University of Southern California

Transnational Labor Citizenship

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Article by Jennifer Gordon
From Volume 80, Number 3 (March, 2007)

On the parched plaza outside the U.S. Consulate in Monterrey, Mexico, hundreds of men and women lean against tree trunks or press their backs into the consulate wall, seeking any sliver of shade. They wait to be fingerprinted, interviewed, and – with luck – approved as one of the 175,000 guest workers admitted to the United States each year. An ordinary day in May 2005 – or perhaps not quite. Under one tree, a meeting is underway. At the center of a circle stands a labor organizer, copy of a contract in hand. Asegúrense que sus derechos sean respetados, he urges the crowd, all of whom are bound for North Carolina. “Make sure that your rights are respected.” Another man, his crisp shirt and spotless jeans belying the previous sixteen hours spent on a bus from his hometown, stands up and offers advice to the others. Cuidado con el patrón en Ranch Farm. “Careful with the boss at Ranch Farm.” He continues: “He’s still trying to get away with piece rate when he’s supposed to be paying us by the hour. Call the union’s North Carolina office if it happens to you.” Others nod assent. After half an hour of sharing information and reestablishing bonds, the group disperses. Before the week’s end, they will be thinning tobacco plants in the hot Carolina fields. For the first time in history, guest workers are about to cross the border into the United States as union members.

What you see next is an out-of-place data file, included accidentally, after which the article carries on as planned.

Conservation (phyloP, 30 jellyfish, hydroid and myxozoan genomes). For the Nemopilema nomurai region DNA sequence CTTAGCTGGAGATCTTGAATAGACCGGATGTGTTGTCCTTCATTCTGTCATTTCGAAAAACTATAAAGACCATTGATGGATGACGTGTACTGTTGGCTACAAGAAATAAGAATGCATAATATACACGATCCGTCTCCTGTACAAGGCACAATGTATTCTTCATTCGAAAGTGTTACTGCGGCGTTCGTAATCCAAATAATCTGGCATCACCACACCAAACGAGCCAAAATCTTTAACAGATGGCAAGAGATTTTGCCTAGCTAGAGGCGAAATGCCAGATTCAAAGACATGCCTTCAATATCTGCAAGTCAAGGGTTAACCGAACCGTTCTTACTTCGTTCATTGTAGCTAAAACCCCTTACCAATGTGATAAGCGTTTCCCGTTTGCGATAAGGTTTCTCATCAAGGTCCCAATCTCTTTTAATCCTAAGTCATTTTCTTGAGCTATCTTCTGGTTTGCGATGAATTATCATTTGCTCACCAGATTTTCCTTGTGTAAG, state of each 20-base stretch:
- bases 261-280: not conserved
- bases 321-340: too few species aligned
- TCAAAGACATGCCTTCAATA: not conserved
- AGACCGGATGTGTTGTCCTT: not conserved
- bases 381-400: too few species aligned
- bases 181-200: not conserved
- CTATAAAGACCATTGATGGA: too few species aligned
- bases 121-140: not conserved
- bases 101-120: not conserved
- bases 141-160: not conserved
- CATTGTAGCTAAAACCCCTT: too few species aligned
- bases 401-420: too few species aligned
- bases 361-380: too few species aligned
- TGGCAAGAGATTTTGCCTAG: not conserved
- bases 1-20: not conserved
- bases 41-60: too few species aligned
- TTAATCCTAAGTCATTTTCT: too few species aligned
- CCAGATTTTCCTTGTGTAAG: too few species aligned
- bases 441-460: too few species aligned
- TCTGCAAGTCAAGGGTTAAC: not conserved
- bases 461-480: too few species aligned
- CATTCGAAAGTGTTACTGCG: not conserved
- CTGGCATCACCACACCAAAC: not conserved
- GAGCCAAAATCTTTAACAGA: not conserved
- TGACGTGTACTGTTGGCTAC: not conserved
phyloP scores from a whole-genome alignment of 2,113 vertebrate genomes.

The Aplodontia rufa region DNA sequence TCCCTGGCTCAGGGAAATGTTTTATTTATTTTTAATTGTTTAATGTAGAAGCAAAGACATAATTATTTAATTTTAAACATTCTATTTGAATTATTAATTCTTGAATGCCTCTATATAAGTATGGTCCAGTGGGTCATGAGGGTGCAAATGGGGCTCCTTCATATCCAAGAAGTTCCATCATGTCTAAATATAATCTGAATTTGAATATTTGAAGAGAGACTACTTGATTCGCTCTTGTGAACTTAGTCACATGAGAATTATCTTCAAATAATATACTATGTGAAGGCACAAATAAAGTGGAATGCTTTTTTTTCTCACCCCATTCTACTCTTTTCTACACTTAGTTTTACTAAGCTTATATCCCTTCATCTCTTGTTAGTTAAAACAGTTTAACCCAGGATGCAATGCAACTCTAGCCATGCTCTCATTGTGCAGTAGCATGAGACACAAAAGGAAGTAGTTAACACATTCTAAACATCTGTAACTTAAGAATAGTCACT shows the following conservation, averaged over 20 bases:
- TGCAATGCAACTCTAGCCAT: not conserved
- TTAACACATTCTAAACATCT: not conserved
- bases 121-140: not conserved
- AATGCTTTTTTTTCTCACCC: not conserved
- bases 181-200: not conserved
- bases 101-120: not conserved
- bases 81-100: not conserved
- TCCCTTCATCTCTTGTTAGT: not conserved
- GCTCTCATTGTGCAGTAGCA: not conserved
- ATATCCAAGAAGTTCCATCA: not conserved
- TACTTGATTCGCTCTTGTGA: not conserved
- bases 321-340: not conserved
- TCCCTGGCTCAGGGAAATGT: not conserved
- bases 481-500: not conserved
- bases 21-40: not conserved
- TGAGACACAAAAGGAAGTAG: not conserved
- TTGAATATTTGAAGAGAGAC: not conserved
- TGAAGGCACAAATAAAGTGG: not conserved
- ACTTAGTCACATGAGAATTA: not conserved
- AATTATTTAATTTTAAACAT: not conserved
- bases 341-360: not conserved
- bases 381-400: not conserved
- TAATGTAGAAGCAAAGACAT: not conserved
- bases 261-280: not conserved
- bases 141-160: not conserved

Over one million new immigrants arrive in the United States each year. This spring, Americans saw several times that number pour into the streets, protesting proposed changes in U.S. immigration and guest work policies. As the signs they carried indicated, most migrants come to work, and it is in the workplace that the impact of large numbers of newcomers is most keenly felt. For those who see both the free movement of people and the preservation of decent working conditions as essential to social justice, this presents a seemingly unresolvable dilemma. In a situation of massive inequality among countries, to prevent people from moving in search of work is to curtail their chance to build a decent life for themselves and their families. But from the perspective of workers in the country that receives them, the more immigrants, the more competition, and the worse work becomes.

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